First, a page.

You wear shoes when running, but your dog doesn’t; therefore, be attentive to the running surface and make sure that your dog’s delicate paws are not harmed by hazards such as pebbles, broken glass, thorns, hot asphalt, and other dangerous objects on your path. Your dog will run following your lead, so it is your responsibility to protect him from hazards. If you notice even a slight limp, stop and try to determine the cause; if needed, quit running for the day.

Paying attention to weather is also important. During hot weather conditions, the roads are obviously going to be hot, which can hurt your dog’s paws. In such cases, before you start running, check the pavement by placing your palm on it. Long runs during frigid temperatures should also be avoided.

Give Your Dog Nutrition-Rich Food

When dogs engage in physical activities, they tend to burn fat to fuel the required energy. Therefore, your canine companion needs more protein- and antioxidant- rich food to help him maintain a perfect balance. Feeding him real food, such as sweet potato, yam, cooked broccoli, fish, chicken and other proteins will serve best. Once your dog eats, wait for at least an hour before you take him for a run. Also, prevent him from drinking lots of water before running as it can cause bloating.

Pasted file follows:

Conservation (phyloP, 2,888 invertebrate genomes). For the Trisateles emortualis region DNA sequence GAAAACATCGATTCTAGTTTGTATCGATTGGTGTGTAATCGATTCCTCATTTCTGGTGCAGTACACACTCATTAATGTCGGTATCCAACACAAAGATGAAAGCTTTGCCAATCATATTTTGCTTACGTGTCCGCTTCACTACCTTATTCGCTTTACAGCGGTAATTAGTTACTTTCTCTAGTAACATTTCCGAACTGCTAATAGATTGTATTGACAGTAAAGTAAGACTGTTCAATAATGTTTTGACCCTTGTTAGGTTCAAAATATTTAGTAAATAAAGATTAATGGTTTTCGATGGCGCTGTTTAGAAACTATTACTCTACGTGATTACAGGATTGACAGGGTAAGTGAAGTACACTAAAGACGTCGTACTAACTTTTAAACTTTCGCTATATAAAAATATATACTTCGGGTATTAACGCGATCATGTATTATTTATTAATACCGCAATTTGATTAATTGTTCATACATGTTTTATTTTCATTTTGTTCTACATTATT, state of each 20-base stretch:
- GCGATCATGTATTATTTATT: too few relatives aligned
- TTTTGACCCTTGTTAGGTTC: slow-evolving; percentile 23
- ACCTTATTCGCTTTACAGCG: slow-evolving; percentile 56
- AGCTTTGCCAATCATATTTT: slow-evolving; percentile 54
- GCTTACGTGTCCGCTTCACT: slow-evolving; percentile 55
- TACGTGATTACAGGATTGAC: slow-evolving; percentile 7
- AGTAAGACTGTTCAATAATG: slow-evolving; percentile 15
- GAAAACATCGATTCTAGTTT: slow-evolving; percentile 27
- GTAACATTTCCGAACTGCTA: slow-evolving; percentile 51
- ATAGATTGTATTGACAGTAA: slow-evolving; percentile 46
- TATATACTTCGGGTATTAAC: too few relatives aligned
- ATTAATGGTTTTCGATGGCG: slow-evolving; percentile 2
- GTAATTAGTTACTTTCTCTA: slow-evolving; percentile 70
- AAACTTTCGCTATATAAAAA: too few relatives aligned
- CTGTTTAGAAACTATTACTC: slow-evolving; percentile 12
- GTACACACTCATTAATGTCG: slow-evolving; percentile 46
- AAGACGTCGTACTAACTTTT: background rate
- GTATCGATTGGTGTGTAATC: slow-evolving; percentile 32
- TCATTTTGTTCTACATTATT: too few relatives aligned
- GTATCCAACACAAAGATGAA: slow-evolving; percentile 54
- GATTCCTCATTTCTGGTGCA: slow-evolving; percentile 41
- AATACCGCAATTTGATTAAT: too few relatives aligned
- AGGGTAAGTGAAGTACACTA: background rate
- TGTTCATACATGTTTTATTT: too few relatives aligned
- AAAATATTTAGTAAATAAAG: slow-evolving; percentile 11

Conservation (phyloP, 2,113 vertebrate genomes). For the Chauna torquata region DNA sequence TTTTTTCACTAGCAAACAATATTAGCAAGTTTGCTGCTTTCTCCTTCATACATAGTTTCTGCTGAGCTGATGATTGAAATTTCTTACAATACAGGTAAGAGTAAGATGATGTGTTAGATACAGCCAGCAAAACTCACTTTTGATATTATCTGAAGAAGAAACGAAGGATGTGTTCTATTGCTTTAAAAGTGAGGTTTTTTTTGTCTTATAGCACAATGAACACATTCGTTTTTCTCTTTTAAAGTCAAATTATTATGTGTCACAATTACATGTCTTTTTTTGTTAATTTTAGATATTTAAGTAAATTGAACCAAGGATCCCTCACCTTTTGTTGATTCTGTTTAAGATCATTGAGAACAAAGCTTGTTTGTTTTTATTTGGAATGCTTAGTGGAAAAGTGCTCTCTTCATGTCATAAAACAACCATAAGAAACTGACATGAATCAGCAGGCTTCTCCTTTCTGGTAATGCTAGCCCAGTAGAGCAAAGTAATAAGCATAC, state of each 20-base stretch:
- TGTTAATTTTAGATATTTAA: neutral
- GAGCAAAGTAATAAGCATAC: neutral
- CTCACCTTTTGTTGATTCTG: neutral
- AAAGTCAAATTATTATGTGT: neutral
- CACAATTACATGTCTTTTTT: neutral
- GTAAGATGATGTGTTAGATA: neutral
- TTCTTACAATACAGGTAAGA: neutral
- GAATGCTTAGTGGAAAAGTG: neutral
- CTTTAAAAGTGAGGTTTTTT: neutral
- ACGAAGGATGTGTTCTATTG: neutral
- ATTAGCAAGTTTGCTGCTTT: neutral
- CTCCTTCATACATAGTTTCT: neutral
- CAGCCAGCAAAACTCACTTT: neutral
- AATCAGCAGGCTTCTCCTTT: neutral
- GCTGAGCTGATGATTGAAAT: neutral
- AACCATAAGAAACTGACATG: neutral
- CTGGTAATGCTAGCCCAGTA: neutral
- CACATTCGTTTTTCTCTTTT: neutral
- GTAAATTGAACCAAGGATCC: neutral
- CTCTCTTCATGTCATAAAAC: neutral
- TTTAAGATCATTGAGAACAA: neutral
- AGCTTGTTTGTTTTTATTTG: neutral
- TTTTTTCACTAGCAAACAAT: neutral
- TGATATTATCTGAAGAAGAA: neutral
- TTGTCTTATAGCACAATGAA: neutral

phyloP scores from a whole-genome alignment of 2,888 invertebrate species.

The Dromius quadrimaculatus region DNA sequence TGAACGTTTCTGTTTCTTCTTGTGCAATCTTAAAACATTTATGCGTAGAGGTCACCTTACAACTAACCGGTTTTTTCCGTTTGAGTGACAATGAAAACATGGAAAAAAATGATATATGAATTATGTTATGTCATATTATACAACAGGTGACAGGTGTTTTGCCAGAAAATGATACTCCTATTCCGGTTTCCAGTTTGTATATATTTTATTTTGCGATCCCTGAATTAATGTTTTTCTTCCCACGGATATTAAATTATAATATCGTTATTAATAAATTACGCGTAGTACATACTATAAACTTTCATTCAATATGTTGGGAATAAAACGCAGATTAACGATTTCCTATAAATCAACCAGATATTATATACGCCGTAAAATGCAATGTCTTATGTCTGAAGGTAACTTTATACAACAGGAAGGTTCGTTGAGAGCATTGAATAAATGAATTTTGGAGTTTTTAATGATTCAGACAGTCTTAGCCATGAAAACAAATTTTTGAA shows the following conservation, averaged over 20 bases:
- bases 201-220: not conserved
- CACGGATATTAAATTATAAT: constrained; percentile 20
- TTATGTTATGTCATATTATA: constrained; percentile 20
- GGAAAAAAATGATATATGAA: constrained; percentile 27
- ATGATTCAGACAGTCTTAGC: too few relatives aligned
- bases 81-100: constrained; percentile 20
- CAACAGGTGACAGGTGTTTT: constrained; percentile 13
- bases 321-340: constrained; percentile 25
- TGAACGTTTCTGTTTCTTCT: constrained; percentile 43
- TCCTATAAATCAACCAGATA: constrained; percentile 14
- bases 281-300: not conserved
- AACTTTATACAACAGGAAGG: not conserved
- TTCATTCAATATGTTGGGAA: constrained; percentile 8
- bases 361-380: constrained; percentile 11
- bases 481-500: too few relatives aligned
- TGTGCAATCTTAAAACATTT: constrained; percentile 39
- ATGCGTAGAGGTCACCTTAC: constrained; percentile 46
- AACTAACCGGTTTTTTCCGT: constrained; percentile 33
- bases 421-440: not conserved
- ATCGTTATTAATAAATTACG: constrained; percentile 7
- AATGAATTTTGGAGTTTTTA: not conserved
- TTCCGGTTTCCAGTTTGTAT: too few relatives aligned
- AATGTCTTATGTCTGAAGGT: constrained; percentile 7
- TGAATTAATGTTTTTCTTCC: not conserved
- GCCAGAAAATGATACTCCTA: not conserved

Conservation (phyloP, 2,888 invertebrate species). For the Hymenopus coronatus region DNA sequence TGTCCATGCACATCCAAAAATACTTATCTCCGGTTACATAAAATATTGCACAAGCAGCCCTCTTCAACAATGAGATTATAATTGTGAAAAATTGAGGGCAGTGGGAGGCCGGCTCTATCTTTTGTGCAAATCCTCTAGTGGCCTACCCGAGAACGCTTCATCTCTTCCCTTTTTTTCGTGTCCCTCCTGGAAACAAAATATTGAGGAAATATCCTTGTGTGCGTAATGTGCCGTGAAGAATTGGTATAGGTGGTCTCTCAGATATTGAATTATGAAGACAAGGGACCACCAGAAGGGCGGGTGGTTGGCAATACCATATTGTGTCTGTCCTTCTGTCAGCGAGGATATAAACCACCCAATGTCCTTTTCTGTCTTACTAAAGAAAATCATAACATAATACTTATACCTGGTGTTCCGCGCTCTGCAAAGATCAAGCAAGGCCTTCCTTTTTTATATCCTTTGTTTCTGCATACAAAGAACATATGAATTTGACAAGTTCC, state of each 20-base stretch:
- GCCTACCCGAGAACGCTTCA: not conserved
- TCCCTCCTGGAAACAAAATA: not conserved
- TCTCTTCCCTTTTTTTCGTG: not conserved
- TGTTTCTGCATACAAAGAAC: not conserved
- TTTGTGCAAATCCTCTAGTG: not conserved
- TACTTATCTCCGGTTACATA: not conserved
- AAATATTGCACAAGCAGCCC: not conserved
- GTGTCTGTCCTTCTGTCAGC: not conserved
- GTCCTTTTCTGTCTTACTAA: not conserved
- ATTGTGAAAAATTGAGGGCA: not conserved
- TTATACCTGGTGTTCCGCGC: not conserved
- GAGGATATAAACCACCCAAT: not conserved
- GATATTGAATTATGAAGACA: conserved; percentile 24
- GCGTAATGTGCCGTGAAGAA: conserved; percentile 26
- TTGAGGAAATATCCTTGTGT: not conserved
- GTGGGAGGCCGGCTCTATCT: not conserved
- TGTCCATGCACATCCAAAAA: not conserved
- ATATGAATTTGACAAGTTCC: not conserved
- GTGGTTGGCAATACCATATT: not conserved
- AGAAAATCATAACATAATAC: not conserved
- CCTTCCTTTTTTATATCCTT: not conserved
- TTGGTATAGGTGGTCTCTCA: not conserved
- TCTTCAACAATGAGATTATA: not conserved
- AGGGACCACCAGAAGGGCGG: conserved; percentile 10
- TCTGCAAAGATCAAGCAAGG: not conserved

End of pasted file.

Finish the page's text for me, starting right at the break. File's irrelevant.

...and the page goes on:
Clean Up After Your Dog

For most of the time, you would be choosing public streets and other public places like parks for running with your dog. In that case, it is important that you practice the habit of cleaning up after your dog. Always carry a few plastic or paper bags with you to manage this periodic mess. While in some regions it is the law, it is basic courtesy to clean up. If you don’t like to use your hands for this purpose, buy a dog poop scooper to do the job.

Remember to follow these tips for running with your dogs and your running experience is sure to be fruitful.